“One of the reasons that the fare structure becomes much more complicated when you travel to stations beyond the Zone 6 boundary is that the various Train Operating Companies (TOCs) are responsible for setting the fares to and from their stations outside London. This means that they do not have to follow the standard TfL zonal fares and can mean that stations that are notionally indicated as being in the same fare zone for capping purposes may actually have very different charges for journeys to/from London."

In other words, these fares have been designed to fit in with pre-existing TOC charges. Greater Anglia would get a bit miffed if TfL unilaterally decided that Shenfield was zone 8, thus costing the TOC a whole pile of revenue. So it gets a higher, largely notional fare zone to reflect fares. It’s a mess. No wonder TfL doesn't tell us about them.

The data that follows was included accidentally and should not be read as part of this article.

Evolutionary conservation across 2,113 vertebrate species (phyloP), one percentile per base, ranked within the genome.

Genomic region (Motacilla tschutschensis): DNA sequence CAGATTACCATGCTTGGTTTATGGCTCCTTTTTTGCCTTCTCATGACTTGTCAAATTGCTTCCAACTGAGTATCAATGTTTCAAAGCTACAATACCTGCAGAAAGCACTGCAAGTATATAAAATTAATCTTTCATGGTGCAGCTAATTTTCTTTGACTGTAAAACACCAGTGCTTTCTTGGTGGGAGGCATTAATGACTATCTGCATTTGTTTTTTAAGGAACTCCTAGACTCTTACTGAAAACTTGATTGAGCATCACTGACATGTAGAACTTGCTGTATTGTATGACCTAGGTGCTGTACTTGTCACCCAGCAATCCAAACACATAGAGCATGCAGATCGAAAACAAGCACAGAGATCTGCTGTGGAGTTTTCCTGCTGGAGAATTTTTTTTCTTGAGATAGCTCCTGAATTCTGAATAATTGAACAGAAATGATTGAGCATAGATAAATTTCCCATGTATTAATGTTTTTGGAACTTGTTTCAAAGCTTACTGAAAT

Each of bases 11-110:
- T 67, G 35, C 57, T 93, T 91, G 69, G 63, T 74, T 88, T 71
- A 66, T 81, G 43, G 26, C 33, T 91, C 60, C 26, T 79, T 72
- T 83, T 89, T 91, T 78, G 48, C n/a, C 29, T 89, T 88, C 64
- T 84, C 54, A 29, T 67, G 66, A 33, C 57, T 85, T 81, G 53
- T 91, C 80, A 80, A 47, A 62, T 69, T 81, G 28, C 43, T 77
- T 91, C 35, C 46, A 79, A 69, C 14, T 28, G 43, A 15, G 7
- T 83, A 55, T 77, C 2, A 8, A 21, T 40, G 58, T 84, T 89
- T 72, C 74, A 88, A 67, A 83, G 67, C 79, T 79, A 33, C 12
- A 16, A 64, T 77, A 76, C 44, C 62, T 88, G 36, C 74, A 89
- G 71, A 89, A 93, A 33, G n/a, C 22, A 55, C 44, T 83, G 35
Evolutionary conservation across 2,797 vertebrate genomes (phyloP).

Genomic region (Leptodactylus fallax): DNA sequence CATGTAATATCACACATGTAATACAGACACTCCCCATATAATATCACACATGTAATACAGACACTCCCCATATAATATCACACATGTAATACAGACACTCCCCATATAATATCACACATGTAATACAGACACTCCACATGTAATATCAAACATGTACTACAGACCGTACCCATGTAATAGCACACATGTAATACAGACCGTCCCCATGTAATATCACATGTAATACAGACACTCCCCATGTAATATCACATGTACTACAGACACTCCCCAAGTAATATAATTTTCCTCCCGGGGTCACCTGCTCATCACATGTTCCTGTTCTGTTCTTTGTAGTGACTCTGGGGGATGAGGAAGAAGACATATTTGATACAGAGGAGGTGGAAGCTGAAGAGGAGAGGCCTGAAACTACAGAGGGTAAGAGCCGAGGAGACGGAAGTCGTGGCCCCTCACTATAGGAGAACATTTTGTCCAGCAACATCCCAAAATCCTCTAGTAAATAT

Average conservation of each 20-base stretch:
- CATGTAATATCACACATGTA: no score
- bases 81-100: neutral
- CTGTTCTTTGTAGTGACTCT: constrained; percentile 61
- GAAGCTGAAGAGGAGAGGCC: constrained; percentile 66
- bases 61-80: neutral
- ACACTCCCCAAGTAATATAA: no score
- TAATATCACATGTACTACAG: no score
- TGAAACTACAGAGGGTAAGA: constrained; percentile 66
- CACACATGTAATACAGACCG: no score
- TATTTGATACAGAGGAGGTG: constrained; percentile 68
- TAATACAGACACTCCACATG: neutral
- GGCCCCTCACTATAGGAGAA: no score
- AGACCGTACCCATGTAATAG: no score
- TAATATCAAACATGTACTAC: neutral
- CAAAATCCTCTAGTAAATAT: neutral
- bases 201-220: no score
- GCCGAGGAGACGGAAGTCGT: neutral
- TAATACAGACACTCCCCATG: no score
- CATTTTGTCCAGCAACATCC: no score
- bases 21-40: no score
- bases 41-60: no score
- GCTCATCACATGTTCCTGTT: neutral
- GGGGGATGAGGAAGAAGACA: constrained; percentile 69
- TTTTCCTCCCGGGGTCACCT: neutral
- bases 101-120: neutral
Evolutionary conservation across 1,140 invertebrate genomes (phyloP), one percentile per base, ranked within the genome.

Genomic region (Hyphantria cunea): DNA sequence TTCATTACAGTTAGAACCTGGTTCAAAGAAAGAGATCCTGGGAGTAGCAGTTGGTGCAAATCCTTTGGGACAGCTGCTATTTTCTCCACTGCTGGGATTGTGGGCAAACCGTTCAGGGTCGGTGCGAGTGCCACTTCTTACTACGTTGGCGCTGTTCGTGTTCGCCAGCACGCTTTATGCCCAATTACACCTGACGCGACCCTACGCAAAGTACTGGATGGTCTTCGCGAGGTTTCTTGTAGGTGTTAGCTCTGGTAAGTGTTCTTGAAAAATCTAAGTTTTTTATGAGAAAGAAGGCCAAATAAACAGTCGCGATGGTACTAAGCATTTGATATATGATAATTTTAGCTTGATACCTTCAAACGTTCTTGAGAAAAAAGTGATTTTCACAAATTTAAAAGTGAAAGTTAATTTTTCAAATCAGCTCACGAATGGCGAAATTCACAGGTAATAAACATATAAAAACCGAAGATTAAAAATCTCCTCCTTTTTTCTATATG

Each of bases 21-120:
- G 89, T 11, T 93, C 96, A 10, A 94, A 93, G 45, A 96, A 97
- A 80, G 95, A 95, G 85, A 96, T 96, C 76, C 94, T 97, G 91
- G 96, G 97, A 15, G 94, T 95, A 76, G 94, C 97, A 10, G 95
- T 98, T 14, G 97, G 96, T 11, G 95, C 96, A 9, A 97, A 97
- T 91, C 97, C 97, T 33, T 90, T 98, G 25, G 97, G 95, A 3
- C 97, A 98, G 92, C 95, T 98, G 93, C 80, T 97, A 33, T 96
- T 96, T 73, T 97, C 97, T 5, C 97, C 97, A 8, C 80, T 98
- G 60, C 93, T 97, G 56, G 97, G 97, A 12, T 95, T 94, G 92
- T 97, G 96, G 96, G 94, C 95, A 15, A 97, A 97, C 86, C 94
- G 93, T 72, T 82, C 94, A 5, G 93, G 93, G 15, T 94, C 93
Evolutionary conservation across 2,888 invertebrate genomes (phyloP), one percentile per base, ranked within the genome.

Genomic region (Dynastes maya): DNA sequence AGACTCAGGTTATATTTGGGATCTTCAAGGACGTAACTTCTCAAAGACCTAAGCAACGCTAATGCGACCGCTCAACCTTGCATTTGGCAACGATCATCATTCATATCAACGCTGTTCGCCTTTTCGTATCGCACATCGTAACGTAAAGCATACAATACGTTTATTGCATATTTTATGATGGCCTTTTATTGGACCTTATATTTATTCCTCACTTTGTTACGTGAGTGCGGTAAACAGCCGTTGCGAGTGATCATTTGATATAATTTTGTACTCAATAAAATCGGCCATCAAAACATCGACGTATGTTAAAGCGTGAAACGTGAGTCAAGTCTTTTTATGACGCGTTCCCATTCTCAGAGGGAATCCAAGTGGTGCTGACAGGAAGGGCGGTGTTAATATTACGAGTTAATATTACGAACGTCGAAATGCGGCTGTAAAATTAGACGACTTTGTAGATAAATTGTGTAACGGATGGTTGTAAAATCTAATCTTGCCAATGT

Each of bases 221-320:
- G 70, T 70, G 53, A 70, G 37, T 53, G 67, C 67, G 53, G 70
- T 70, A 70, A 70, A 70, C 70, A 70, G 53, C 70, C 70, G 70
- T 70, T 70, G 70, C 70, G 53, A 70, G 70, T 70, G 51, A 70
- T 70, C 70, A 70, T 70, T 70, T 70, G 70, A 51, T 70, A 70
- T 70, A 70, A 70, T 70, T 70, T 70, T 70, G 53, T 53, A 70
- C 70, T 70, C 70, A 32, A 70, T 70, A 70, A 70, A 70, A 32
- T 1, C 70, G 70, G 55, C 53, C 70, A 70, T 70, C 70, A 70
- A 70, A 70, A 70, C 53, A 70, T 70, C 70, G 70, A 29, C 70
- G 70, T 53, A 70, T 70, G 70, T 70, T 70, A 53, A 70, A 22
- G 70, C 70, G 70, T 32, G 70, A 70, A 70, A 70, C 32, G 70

These “ghost zones”, as the South East Rail Group terms them, will actually be extending yet further. Zone 15 is reserved for some of the western-most Elizabeth line stations out to Reading, when that finally joins the system. Although whether the residents of zone 12 will one day follow in the venerable London tradition of looking down on the residents of zones 13-15 remains to be seen.

Jonn Elledge was the founding editor of CityMetric. He is on Twitter as @jonnelledge and on Facebook as JonnElledgeWrites.